Mitzi, 1981, South Africa…those are the words MercyCare volunteer Mitzi started her first English language class with.
She wrote them on the chalkboard and read them out as a way of introducing herself to the class of mostly migrants and refugees.
The adult students learnt their teacher’s name, when she had come to Australia and where she had come from.
In that first class the students introduced themselves in a similar fashion.
That was more than five years ago.
Since that first class, Mitzi (and her students) have learnt a lot.
Teaching English to people who have spent most of their lives with little or no knowledge of English can be challenging but Mitzi says it is a rewarding way to spend a couple of hours each week.
She started out teaching one class a week at MercyCare’s Mirrabooka office and now teaches two classes - a level zero class for those who are not familiar with the English alphabet, and a level one class for those who have a small amount of English knowledge.
“Some people in my classes may have been farmers living from day to day with no knowledge of English. Others may have been well educated and learnt English in school just to get here to find the English they learnt in classes is nothing like the English spoken everyday in Australia,” Mitzi says.
One of the best things about seeing people gain an understanding and ability to speak English, according to Mitzi, is seeing people’s confidence grow.
“It’s amazing!” she said.
One of the exercises Mitzi gets her students to do as part of the learning process is to call her on the telephone and get them to tell a story for 30 seconds.
“They’d start talking and they’d go for more than 30 seconds and I’d say, okay, you’re over 30 seconds and they’d tell me they haven’t finished their story yet.
“Even if it’s broken English, they can get their message across, which is so great.”
Mitzi said a random encounter in a stationery store reminded her about the value of language and the work she does as a volunteer.
“I heard someone calling my name in an African accent and I thought, I don’t know anyone here in Joondalup, who could that be,” she said.
When Mitzi turned around she saw one of the women who’d previously been in her English class who was now able to confidently call out to Mitzi, hold a conversation in English and explain that she was working at the store as a cleaner.
“To know that she’d been able to grasp the language and was now employed and making the most of life, it was such a great feeling,” Mitzi said.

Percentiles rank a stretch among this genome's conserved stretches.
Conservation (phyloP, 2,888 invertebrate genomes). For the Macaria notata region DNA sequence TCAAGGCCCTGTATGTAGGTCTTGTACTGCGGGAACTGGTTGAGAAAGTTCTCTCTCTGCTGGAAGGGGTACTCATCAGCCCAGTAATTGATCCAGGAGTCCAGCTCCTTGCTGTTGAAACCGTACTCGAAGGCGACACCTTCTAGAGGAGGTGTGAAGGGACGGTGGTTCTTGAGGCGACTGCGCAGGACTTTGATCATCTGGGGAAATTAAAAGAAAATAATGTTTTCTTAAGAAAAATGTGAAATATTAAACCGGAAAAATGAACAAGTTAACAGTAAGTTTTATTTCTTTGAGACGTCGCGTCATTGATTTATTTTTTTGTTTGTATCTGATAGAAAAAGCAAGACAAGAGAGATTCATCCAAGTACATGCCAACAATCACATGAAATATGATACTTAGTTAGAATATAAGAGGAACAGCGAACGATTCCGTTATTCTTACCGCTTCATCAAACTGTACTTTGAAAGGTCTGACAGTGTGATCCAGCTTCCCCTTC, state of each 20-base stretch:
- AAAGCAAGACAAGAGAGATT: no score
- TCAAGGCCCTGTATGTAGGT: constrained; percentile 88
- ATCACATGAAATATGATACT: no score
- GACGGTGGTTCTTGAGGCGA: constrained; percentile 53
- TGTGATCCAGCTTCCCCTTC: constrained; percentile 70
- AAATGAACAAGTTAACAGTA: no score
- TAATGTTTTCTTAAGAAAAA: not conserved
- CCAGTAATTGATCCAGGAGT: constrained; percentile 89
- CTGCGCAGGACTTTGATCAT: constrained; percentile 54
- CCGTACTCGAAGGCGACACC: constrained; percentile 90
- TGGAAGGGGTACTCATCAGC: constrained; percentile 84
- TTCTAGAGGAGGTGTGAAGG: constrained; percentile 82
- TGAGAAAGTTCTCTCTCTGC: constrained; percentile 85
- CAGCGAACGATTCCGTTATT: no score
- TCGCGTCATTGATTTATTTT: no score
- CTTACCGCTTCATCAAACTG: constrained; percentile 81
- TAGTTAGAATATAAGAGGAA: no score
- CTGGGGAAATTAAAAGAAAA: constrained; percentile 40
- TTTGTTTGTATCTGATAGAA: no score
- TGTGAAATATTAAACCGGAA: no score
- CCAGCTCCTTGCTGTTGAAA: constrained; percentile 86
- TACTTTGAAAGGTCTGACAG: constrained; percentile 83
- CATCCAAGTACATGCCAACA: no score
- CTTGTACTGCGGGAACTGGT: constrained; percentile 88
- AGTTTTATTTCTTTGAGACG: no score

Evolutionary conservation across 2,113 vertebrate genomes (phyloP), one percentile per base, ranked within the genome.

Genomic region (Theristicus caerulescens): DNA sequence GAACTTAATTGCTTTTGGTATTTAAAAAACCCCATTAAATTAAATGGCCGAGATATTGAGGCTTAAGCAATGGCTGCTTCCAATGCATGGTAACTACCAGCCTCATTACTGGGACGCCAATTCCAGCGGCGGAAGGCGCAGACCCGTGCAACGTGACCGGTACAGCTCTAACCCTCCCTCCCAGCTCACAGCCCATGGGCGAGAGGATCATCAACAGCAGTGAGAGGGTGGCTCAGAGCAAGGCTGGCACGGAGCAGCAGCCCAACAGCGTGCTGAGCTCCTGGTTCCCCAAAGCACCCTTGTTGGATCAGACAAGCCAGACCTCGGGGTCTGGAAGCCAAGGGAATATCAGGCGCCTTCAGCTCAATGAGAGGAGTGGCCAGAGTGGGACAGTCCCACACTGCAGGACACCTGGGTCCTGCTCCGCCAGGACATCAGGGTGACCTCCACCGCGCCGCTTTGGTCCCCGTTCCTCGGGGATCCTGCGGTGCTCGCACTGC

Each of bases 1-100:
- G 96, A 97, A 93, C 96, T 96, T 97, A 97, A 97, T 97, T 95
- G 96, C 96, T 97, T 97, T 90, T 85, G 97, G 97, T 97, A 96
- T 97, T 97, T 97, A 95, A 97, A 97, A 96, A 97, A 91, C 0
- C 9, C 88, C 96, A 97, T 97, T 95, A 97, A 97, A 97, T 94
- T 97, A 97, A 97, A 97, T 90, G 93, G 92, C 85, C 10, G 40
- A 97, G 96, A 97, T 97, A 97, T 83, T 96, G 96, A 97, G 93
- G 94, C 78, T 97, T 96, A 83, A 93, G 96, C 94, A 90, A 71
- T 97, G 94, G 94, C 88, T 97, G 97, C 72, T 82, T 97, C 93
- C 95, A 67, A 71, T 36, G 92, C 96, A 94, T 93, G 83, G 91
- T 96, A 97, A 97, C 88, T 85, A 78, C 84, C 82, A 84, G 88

It takes commitment to be able to speak a reasonable level of English if it is not a person’s first language.
Mitzi says a lot of the people in her classes might speak English in the class then go home to a family who communicates the way they always have, in their mother tongue.
But improved technology has made taking the lessons home to continue the learning process much easier for her students.
“Many of them have smartphones like you and I, so I get them to take photos of the lessons on the board to go over when they have time,” Mitzi said.
“I also encourage them to watch YouTube videos that encourage them to practice speaking English.”
Her classes have also given Mitzi a greater perspective on people’s unique situations when they arrive in Australia as migrants or refugees.
She says learning a little about people’s backgrounds erased any negative stereotypes that she had heard repeated in society.
Mitzi said Australians need to understand that learning a new language is not easy, especially for those who have had difficult past experiences and were still facing obstacles here in their new home.
She said her classes also had additional positive benefits for those who took part.
“Just coming to class each week can be good for people’s mental health, we keep it social and light-hearted and people enjoy interacting.”
Dedicated volunteers have always been an integral part of MercyCare services. They work across all areas of our organisation including our community support program which runs English classes.
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